But, as these things go, it became a steadfast cult classic, helped along by its low-budget, but convincing, desolate landscape, a noted influence on George Miller’s Mad Max films, a good dose of campy 70s sci-fi/horror goofiness and a pre-Miami Vice Don Johnson as the titular boy, as well as, incidentally, a post-Brady Bunch Tiger as the titular dog. Jones’ film follows Ellison’s story almost exactly, right on through to the original’s shocker ending (spoiler alert, if I need to say that for a movie nearly 40 years old), which finds Vic feeding his love interest/rape victim to his trusty dog to save him from starvation. Though Ellison was extremely pleased with the film overall, he disowned Jones’ handling of the finale. In the story it comes off as a grim decision made by someone weaned on violence; in the movie it’s uncomfortably humorous.

The gruesome twist proved a big part of the film’s notoriety, and while claims of sexism had been leveled at Ellison’s story already, Jone’s jokey ending threw gasoline on the fire. “Sending a woman to see A Boy and His Dog is like sending a Jew to a movie that glorifies Dachau”, wrote critic and SF novelist Joanna Russ at the time, and to this day Ellison laments the final scenes popularity among college students and midnight moviegoers, some of whom find its crass final line eminently quotable. There are much more thorough dissections of the relationship between the story, the film and their respective commentary on sexual politics and gender, but suffice it to say that the story is much more unflinching and conflicted from the get-go, setting the stage for what in Jones’ heavily sanitized version feels like just a cruel punch line.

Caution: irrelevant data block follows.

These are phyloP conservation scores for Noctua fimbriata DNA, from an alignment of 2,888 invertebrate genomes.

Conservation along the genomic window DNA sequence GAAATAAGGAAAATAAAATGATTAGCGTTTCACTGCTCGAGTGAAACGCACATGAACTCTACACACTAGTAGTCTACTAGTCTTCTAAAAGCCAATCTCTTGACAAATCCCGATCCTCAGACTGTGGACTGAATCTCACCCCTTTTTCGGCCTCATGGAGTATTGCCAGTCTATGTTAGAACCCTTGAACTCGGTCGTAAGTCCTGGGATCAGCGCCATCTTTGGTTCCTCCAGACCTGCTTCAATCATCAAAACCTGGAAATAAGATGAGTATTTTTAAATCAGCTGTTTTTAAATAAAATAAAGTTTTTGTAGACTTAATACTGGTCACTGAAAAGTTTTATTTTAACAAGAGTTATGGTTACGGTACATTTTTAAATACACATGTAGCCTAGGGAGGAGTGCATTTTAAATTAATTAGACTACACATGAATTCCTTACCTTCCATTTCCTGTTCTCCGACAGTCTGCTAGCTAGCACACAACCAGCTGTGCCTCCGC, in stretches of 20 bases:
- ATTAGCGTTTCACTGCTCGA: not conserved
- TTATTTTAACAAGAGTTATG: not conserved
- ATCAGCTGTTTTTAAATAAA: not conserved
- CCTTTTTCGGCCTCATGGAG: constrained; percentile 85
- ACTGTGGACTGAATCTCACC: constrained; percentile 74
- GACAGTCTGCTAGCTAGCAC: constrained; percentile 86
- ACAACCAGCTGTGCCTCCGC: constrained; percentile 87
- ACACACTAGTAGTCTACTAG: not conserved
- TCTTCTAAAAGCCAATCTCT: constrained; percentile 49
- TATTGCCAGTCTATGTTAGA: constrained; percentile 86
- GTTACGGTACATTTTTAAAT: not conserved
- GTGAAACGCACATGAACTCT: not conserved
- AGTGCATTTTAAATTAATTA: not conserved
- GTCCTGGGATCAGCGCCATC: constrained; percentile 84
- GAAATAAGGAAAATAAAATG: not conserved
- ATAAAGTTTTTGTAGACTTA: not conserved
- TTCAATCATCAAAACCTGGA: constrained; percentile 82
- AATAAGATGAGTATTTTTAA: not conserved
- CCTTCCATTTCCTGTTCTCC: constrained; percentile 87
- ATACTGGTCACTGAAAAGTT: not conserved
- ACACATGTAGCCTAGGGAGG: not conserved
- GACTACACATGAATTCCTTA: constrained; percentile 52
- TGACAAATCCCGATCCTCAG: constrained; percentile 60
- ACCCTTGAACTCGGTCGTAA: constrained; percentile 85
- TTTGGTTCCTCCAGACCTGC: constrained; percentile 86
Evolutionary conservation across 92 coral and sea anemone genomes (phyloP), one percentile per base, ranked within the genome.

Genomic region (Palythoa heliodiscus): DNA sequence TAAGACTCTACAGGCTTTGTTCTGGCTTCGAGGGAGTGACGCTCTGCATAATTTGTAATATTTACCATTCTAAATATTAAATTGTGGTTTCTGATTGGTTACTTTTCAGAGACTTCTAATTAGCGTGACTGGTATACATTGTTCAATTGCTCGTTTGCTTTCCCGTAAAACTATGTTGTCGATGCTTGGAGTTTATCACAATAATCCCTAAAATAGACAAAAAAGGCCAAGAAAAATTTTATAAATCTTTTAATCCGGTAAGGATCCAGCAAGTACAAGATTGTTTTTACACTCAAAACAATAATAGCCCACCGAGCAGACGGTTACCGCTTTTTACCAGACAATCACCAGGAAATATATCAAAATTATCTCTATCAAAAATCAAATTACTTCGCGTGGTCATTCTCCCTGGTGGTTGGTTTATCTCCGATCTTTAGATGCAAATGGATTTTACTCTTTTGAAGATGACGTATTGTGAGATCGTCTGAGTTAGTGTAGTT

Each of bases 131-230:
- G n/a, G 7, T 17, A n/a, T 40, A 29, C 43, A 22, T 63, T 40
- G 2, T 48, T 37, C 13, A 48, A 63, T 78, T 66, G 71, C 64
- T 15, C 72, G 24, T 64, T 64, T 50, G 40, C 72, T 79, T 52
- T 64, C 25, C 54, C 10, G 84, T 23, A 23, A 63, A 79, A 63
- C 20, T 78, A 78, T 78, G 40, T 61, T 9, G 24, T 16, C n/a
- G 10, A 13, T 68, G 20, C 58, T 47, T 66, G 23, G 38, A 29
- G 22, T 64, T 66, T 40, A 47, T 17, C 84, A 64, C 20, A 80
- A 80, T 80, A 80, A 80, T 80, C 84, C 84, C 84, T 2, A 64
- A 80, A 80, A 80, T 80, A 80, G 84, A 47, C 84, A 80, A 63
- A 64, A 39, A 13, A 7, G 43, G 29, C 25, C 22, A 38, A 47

Those sort of things routinely get lost with adaptations, but what’s interesting here is that, despite the film’s lasting cult status, or indeed Ellison’s cranky insistence that there would be more if someone would just pay him enough, the full work that he initially envisioned for “A Boy and His Dog” being but a small part of, a novel called Blood’s a Rover, never materialized. A prequel story, another short sketch entitled “Eggsucker”, was published in 1977, and it along with an previously unpublished segment, “Run, Spot, Run” were collected into a graphic novel, illustrated by Heavy Metal magazine regular Richard Corben, in 1989. The long-promised full book has become legendary among Ellison’s many ardent fans, no surprise considering the author has been dangling that carrot in front of them for decades. In the forward to the graphic novel, Ellison wrote, “If the heavens don’t part and swamp us, it will be published in 1990.”

A fourth piece of the puzzle came to light in the form of a screenplay for a TV movie for CBS, which was also entitled Blood’s a Rover and reportedly told the rest of the story, although Ellison also had hopes it would spin off into an A Boy and His Dog weekly series. He had planned to bring L.Q. Jones back as director, but CBS balked at the choice and backed out, leaving the screenplay still unproduced and a complete novel still tantalizingly on the horizon. The hints he’s dropped in regards to its plot, which reportedly finds Blood losing Vic and roaming the wastelands alone before finding a new, female, master named Spike and later reuniting with his old friend, forming a happy little post-nuclear family, sound intriguing but no one’s holding their breath. Kind of makes you wish he just finished the damn thing in 1969, before Hollywood came calling.


  1. http://thedissolve.com/features/interview/73-harlan-ellison-on-taking-flak-for-but-admiring-a-b/

  2. http://www.huffingtonpost.com/mike-ragogna/ema-boy-and-his-dogem-a-c_b_3748685.html

  3. http://www.nytimes.com/movie/review?res=EE05E7DF1738E061BC4F52DFB066838D669EDE

  4. http://books.google.com/books?id=XvaIuzLV41gC&pg=PA149&dq=a+boy+and+his+dog+ellison&hl=en&sa=X&ei=NY18UvuZFtPb4APxpYH4Cg&ved=0CC0Q6AEwAA#v=onepage&q=a%20boy%20and%20his%20dog%20ellison&f=false



Thomas Michalski is a writer and radio host from Milwaukee, Wisconsin. You can keep up with his comings and goings over at http://www.voodooinspector.com/